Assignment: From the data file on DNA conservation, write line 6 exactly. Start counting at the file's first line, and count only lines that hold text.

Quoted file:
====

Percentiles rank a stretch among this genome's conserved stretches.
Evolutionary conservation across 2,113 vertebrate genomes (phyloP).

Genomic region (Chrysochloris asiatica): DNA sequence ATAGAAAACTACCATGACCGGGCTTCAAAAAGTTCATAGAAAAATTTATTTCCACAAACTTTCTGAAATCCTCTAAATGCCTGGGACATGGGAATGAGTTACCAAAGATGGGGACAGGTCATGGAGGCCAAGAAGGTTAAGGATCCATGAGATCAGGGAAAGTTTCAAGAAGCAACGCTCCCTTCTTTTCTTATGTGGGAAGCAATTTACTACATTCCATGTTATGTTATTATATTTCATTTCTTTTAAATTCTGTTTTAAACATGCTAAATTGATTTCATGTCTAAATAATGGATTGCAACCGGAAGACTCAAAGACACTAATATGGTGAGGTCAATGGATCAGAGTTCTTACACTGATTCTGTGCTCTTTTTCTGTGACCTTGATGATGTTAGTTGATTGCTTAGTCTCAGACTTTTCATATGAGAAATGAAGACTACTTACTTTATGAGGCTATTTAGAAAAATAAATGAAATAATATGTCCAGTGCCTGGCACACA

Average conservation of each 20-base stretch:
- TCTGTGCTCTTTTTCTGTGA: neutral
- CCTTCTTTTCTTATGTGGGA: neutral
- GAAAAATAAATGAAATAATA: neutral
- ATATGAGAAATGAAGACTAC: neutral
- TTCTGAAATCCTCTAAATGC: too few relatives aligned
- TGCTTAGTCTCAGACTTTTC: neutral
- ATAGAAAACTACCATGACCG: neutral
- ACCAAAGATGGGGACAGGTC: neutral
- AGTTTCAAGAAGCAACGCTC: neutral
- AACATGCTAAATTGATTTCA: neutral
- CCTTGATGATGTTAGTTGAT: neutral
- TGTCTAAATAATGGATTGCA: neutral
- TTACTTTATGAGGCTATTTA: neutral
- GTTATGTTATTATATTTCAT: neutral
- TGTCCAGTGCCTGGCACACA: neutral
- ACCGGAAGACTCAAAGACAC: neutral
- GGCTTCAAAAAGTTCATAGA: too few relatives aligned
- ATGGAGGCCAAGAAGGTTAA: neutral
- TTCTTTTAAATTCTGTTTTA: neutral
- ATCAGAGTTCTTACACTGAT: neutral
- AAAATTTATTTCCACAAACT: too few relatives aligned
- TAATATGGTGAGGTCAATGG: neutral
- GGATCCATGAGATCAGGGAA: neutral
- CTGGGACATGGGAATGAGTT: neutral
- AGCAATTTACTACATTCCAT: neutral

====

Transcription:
- CCTTCTTTTCTTATGTGGGA: neutral